A lot of good, new stuff that’s labeled as Americana—from metal singer turned Texas troubadour Cody Jinks to that rumored Black Lips country album—reflects the changing tastes of rock musicians. Add Craig Brown, a longtime member of the Detroit-based Terrible Twos and Michigan/New Jersey collective Liquor Store, to that list. His Craig Brown Band’s recent run of success isn’t just part of a new trend, though, as its 2017 full-length on Third Man Records was the culmination of years of bedroom recordings and garage-punk friendships.
“I’ve been recording music in this sort of genre with mandolins and banjos since I was 20, and I’m 34,” Brown says. “All of this stuff started with me doing this stuff with a four-track for years and years.”
A single issued by Eric Love of Urinal Cakes Records’ Western Where imprint landed Brown a booking at the 2014 Hamtramck Labor Day Fest before he’d even formed a live band. The next thing he knew, Brown caught the attention of Jack White, a fellow Detroit rocker with good taste in country music. That connection found the new group opening for hardcore staple Negative Approach at Third Man’s Detroit location and ultimately cutting a single and album for the label home of Margo Price and Joshua Hedley. Dave Buick, a longtime friend of Brown’s and the head of Italy Records—the first label to issue a White Stripes single—helped speed up the new band’s rise up the Third Man ranks.
Brown’s current musical direction began with reference points shared by cowboys and rockers. “My gateway to country was when someone played me Sweetheart of the Rodeo,” he says. “That record made so much sense. I already knew The Byrds, but I didn’t know they had this twangy thing going. That led me to stuff as old as Hank Williams, [and] to Alan Jackson and Randy Travis.” Plus, he adds, “I always liked the twangier sound of the Stones’ Sticky Fingers and stuff like that.”
The Craig Brown Band’s backstory—a recording project that gained steam as a live act—and lyrical content don’t stray far from punk rock tradition. For example, debut Third Man single “Overthinking” is about the freedom that comes with living out of a van. Country singers put a lot of work into touring, as well, but there’s something way more rock and roll about the idea of barreling down the highway in a ride that’s liable to break down at any time. Such inevitabilities turn life-affirming adventures into stressful situations. The latter scenario gives Brown the blues in “The Planet Song.”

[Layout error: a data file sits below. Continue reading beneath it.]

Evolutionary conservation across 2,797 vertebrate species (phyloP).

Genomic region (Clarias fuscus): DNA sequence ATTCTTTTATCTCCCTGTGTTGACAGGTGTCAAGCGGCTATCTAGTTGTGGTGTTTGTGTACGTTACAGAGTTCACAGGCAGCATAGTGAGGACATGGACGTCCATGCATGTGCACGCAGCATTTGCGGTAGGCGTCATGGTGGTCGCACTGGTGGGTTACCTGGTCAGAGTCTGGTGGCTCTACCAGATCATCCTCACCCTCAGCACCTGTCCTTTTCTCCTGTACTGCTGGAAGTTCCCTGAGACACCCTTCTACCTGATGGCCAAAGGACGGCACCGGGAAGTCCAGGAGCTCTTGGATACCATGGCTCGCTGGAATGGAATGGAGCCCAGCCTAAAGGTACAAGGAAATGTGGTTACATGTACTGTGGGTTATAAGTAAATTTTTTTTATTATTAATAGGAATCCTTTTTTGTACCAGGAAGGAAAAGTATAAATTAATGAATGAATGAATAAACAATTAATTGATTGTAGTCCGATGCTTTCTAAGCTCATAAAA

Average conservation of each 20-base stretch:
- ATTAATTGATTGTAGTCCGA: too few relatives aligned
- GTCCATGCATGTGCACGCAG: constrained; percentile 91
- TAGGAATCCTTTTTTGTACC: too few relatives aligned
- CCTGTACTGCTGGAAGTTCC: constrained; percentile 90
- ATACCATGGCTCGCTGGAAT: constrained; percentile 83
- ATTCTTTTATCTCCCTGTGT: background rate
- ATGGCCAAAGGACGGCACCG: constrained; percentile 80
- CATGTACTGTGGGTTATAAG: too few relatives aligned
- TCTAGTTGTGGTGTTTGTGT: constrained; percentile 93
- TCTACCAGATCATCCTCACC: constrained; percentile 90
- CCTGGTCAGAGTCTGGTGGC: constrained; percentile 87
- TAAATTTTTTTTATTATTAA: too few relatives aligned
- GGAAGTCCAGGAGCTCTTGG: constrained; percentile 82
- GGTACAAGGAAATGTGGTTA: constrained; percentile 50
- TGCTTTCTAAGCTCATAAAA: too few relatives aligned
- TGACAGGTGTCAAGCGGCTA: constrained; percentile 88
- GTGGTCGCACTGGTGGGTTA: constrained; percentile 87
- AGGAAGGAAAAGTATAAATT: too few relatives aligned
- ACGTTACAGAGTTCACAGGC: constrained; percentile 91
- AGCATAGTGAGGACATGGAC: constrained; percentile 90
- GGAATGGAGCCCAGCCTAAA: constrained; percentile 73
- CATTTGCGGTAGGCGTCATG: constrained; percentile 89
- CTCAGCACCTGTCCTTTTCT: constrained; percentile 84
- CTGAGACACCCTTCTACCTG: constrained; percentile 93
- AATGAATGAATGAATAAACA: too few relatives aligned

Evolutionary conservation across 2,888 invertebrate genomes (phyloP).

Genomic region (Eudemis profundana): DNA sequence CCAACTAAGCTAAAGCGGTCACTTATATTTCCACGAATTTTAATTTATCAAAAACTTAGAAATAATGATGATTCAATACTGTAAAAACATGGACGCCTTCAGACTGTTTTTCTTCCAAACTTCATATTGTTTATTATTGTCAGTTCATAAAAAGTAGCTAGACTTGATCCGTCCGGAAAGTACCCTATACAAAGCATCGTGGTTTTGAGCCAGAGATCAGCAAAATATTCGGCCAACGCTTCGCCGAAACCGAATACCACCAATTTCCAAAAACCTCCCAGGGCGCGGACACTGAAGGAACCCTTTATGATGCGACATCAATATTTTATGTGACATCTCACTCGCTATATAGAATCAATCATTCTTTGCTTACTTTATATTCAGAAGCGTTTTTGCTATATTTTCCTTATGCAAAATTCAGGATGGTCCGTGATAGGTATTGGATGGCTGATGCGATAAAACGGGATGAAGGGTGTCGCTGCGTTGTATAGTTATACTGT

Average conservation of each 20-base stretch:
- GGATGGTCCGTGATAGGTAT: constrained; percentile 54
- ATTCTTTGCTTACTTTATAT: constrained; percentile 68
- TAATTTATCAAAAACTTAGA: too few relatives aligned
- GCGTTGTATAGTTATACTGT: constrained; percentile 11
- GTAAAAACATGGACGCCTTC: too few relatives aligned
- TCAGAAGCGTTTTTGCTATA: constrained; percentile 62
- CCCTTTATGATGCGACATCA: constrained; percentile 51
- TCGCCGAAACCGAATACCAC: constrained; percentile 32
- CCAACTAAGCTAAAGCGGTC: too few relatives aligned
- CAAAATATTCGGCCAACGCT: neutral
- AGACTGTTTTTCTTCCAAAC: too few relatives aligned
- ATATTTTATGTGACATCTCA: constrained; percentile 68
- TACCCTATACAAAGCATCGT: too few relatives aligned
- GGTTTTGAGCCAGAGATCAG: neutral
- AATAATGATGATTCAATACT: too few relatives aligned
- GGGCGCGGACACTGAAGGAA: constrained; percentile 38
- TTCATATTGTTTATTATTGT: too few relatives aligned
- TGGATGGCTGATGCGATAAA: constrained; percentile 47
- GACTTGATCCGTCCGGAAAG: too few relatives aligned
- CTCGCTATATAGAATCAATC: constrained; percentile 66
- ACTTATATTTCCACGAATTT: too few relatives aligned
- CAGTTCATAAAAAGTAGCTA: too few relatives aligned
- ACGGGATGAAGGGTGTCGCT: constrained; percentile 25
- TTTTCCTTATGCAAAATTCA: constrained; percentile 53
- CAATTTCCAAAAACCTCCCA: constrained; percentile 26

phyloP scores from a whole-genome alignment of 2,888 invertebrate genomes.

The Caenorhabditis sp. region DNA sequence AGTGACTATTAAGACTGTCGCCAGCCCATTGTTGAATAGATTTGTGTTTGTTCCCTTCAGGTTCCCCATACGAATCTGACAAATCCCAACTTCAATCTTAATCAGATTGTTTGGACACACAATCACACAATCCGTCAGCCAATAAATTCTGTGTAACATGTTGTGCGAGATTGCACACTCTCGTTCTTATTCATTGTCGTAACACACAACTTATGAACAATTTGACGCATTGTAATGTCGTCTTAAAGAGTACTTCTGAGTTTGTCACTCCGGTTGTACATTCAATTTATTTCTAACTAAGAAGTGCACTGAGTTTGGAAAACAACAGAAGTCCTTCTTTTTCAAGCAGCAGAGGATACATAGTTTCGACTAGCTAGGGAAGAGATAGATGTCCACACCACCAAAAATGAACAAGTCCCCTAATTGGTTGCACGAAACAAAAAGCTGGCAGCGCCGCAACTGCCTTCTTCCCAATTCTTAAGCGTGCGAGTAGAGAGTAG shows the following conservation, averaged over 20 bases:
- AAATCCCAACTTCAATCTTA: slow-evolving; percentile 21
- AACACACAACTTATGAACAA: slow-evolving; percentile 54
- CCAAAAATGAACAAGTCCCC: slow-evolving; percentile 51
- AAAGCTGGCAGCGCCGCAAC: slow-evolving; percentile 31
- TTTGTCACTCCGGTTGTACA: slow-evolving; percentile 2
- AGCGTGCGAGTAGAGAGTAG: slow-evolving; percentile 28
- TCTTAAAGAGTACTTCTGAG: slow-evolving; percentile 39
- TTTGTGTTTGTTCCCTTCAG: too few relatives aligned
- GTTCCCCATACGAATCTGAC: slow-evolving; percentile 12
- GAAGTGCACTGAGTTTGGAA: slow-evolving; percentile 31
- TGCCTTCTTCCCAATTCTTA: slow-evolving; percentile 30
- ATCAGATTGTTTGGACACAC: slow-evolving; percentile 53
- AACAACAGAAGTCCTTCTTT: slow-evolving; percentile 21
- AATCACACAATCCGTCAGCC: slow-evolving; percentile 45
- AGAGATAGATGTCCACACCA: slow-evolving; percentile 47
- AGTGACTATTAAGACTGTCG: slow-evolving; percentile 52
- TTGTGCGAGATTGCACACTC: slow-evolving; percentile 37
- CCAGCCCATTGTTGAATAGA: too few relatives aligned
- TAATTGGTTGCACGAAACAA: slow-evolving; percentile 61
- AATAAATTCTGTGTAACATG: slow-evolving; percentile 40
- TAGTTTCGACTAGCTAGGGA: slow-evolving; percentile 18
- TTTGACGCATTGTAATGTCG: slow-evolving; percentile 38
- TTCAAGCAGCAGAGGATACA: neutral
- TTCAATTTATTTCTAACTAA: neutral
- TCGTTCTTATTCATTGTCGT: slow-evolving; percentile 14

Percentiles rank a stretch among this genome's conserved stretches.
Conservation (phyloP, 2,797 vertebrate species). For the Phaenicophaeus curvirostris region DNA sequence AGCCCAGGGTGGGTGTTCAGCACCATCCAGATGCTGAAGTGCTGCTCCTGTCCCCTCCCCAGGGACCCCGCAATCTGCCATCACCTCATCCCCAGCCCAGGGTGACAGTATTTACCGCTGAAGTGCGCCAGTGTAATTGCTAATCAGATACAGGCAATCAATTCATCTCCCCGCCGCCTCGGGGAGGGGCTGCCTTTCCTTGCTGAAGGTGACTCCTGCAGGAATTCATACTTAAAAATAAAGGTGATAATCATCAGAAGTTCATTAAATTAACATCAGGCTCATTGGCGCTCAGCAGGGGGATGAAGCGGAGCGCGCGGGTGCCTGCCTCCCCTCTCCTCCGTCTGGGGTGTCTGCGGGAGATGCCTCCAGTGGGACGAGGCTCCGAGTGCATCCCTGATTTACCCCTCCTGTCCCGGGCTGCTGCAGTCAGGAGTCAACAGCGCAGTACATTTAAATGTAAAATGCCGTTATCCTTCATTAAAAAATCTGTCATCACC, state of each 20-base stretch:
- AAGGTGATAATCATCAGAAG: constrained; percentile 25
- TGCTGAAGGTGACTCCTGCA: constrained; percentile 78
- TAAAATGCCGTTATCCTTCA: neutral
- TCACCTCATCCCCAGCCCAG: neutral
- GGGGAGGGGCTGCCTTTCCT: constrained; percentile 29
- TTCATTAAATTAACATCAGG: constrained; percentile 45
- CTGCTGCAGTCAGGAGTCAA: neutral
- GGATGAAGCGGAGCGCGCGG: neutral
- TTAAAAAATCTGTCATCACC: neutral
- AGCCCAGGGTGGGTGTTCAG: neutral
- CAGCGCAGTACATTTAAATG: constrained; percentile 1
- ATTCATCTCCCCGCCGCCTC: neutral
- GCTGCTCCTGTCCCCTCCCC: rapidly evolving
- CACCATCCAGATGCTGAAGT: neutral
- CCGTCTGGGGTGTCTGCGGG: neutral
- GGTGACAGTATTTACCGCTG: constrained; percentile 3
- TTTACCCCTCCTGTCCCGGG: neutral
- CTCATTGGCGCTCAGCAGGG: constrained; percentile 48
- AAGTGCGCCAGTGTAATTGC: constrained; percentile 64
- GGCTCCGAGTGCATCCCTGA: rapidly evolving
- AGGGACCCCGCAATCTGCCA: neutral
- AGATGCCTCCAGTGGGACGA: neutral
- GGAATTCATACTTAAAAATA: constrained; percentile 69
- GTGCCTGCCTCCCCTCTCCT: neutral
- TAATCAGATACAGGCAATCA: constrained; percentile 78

For Brown, who’s lived out of vans in between jobs for years now, some things never change. “We’ve had insane ups and downs,” he says. “The downs seem a lot crappier in this band, when you’ve done such crazy shit as open for Dwight Yoakam or play at the arena where I watch the Pistons play at, opening for Jack [White]. Then, you break down on the way to Pittsburgh for a show they didn’t know you were supposed to play, and you’re like, ‘What am I doing with my life?’”
By migrating with others from beneath the wide and nearly indefinable garage-punk umbrella into Americana territory, the Craig Brown Band is tooling down highways to play with bands with similar backstories. One of the Athens openers is Nashville-based Country Westerns, featuring former local musician turned Music City bar investor Joey Plunkett. Another Nashville band called Teddy and the Rough Riders will play, as well, serving as a reminder that good stuff exists beyond the constraints of Music Row.
After a decade-plus slow burn, Brown finds himself playing country-influenced material at a time when some of the best music within those loose parameters comes from folks who were involved in underground rock scenes for years. Instead of positioning themselves to get noticed by roots tastemakers, acts like Brown look to kindred spirits like White, a fellow Midwestern punk whose appreciation for Wanda Jackson and Loretta Lynn positioned him to lead a new wave of country rockers and Nashville rebels.
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